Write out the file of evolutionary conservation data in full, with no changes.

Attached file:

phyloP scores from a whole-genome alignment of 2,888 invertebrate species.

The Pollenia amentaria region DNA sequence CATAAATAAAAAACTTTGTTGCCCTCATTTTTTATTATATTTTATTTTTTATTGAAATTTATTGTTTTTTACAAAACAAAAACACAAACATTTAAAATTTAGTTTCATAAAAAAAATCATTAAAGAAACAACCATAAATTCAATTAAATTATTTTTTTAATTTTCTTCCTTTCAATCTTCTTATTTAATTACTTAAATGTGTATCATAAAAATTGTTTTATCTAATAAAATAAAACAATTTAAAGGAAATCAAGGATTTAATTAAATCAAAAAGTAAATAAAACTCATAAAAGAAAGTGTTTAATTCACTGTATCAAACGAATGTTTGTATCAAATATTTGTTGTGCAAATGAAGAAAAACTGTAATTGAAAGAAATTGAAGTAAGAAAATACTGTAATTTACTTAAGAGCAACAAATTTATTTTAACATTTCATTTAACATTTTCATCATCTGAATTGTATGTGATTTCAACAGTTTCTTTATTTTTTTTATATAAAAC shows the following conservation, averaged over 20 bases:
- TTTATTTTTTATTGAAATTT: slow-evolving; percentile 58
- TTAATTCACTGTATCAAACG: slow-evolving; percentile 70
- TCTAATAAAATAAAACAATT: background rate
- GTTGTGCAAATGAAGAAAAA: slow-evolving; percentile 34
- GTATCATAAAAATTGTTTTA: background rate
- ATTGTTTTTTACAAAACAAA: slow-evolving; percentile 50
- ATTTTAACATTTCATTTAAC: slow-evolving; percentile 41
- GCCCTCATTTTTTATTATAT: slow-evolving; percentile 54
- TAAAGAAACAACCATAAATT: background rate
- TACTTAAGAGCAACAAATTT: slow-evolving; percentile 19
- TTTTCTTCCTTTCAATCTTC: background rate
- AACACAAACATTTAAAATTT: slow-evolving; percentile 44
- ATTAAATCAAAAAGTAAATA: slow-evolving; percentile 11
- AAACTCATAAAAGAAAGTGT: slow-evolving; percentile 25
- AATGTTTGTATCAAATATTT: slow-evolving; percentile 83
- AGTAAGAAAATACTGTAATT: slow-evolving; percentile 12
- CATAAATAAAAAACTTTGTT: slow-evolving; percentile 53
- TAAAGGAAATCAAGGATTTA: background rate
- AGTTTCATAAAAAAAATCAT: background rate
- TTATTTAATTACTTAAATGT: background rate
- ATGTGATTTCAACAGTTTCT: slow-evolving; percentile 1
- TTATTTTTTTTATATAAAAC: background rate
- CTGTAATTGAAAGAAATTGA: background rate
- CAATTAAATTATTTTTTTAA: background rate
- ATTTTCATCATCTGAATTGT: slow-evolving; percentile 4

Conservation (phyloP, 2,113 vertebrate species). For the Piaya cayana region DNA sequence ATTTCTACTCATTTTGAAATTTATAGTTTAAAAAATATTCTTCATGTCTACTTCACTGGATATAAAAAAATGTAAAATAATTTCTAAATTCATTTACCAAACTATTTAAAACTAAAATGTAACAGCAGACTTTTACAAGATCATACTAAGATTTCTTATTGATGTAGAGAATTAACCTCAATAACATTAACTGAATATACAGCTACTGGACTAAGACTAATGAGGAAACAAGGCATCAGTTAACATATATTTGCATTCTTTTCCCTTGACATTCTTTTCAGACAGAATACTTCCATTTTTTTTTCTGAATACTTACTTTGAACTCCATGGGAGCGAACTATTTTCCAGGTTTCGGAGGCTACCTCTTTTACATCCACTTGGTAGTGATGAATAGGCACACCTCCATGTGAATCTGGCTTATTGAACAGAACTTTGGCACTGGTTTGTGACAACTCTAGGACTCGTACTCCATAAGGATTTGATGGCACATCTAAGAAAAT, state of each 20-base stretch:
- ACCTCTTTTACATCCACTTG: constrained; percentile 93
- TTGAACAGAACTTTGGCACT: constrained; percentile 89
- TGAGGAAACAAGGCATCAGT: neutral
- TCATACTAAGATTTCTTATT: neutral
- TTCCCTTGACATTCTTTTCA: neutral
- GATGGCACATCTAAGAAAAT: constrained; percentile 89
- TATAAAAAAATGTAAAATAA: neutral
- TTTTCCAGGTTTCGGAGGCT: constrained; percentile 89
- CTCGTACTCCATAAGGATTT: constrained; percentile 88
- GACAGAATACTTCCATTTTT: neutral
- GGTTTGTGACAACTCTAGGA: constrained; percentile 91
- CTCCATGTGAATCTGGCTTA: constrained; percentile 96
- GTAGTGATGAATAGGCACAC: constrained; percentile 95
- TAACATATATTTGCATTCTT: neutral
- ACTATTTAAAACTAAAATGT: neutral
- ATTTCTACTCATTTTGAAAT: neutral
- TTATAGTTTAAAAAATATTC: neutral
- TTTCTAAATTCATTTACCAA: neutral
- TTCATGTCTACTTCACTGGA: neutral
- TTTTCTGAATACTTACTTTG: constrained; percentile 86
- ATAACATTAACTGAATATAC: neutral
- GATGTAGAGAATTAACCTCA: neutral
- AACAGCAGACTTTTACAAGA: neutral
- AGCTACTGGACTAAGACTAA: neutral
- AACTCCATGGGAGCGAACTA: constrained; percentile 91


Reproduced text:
phyloP scores from a whole-genome alignment of 2,888 invertebrate species.

The Pollenia amentaria region DNA sequence CATAAATAAAAAACTTTGTTGCCCTCATTTTTTATTATATTTTATTTTTTATTGAAATTTATTGTTTTTTACAAAACAAAAACACAAACATTTAAAATTTAGTTTCATAAAAAAAATCATTAAAGAAACAACCATAAATTCAATTAAATTATTTTTTTAATTTTCTTCCTTTCAATCTTCTTATTTAATTACTTAAATGTGTATCATAAAAATTGTTTTATCTAATAAAATAAAACAATTTAAAGGAAATCAAGGATTTAATTAAATCAAAAAGTAAATAAAACTCATAAAAGAAAGTGTTTAATTCACTGTATCAAACGAATGTTTGTATCAAATATTTGTTGTGCAAATGAAGAAAAACTGTAATTGAAAGAAATTGAAGTAAGAAAATACTGTAATTTACTTAAGAGCAACAAATTTATTTTAACATTTCATTTAACATTTTCATCATCTGAATTGTATGTGATTTCAACAGTTTCTTTATTTTTTTTATATAAAAC shows the following conservation, averaged over 20 bases:
- TTTATTTTTTATTGAAATTT: slow-evolving; percentile 58
- TTAATTCACTGTATCAAACG: slow-evolving; percentile 70
- TCTAATAAAATAAAACAATT: background rate
- GTTGTGCAAATGAAGAAAAA: slow-evolving; percentile 34
- GTATCATAAAAATTGTTTTA: background rate
- ATTGTTTTTTACAAAACAAA: slow-evolving; percentile 50
- ATTTTAACATTTCATTTAAC: slow-evolving; percentile 41
- GCCCTCATTTTTTATTATAT: slow-evolving; percentile 54
- TAAAGAAACAACCATAAATT: background rate
- TACTTAAGAGCAACAAATTT: slow-evolving; percentile 19
- TTTTCTTCCTTTCAATCTTC: background rate
- AACACAAACATTTAAAATTT: slow-evolving; percentile 44
- ATTAAATCAAAAAGTAAATA: slow-evolving; percentile 11
- AAACTCATAAAAGAAAGTGT: slow-evolving; percentile 25
- AATGTTTGTATCAAATATTT: slow-evolving; percentile 83
- AGTAAGAAAATACTGTAATT: slow-evolving; percentile 12
- CATAAATAAAAAACTTTGTT: slow-evolving; percentile 53
- TAAAGGAAATCAAGGATTTA: background rate
- AGTTTCATAAAAAAAATCAT: background rate
- TTATTTAATTACTTAAATGT: background rate
- ATGTGATTTCAACAGTTTCT: slow-evolving; percentile 1
- TTATTTTTTTTATATAAAAC: background rate
- CTGTAATTGAAAGAAATTGA: background rate
- CAATTAAATTATTTTTTTAA: background rate
- ATTTTCATCATCTGAATTGT: slow-evolving; percentile 4

Conservation (phyloP, 2,113 vertebrate species). For the Piaya cayana region DNA sequence ATTTCTACTCATTTTGAAATTTATAGTTTAAAAAATATTCTTCATGTCTACTTCACTGGATATAAAAAAATGTAAAATAATTTCTAAATTCATTTACCAAACTATTTAAAACTAAAATGTAACAGCAGACTTTTACAAGATCATACTAAGATTTCTTATTGATGTAGAGAATTAACCTCAATAACATTAACTGAATATACAGCTACTGGACTAAGACTAATGAGGAAACAAGGCATCAGTTAACATATATTTGCATTCTTTTCCCTTGACATTCTTTTCAGACAGAATACTTCCATTTTTTTTTCTGAATACTTACTTTGAACTCCATGGGAGCGAACTATTTTCCAGGTTTCGGAGGCTACCTCTTTTACATCCACTTGGTAGTGATGAATAGGCACACCTCCATGTGAATCTGGCTTATTGAACAGAACTTTGGCACTGGTTTGTGACAACTCTAGGACTCGTACTCCATAAGGATTTGATGGCACATCTAAGAAAAT, state of each 20-base stretch:
- ACCTCTTTTACATCCACTTG: constrained; percentile 93
- TTGAACAGAACTTTGGCACT: constrained; percentile 89
- TGAGGAAACAAGGCATCAGT: neutral
- TCATACTAAGATTTCTTATT: neutral
- TTCCCTTGACATTCTTTTCA: neutral
- GATGGCACATCTAAGAAAAT: constrained; percentile 89
- TATAAAAAAATGTAAAATAA: neutral
- TTTTCCAGGTTTCGGAGGCT: constrained; percentile 89
- CTCGTACTCCATAAGGATTT: constrained; percentile 88
- GACAGAATACTTCCATTTTT: neutral
- GGTTTGTGACAACTCTAGGA: constrained; percentile 91
- CTCCATGTGAATCTGGCTTA: constrained; percentile 96
- GTAGTGATGAATAGGCACAC: constrained; percentile 95
- TAACATATATTTGCATTCTT: neutral
- ACTATTTAAAACTAAAATGT: neutral
- ATTTCTACTCATTTTGAAAT: neutral
- TTATAGTTTAAAAAATATTC: neutral
- TTTCTAAATTCATTTACCAA: neutral
- TTCATGTCTACTTCACTGGA: neutral
- TTTTCTGAATACTTACTTTG: constrained; percentile 86
- ATAACATTAACTGAATATAC: neutral
- GATGTAGAGAATTAACCTCA: neutral
- AACAGCAGACTTTTACAAGA: neutral
- AGCTACTGGACTAAGACTAA: neutral
- AACTCCATGGGAGCGAACTA: constrained; percentile 91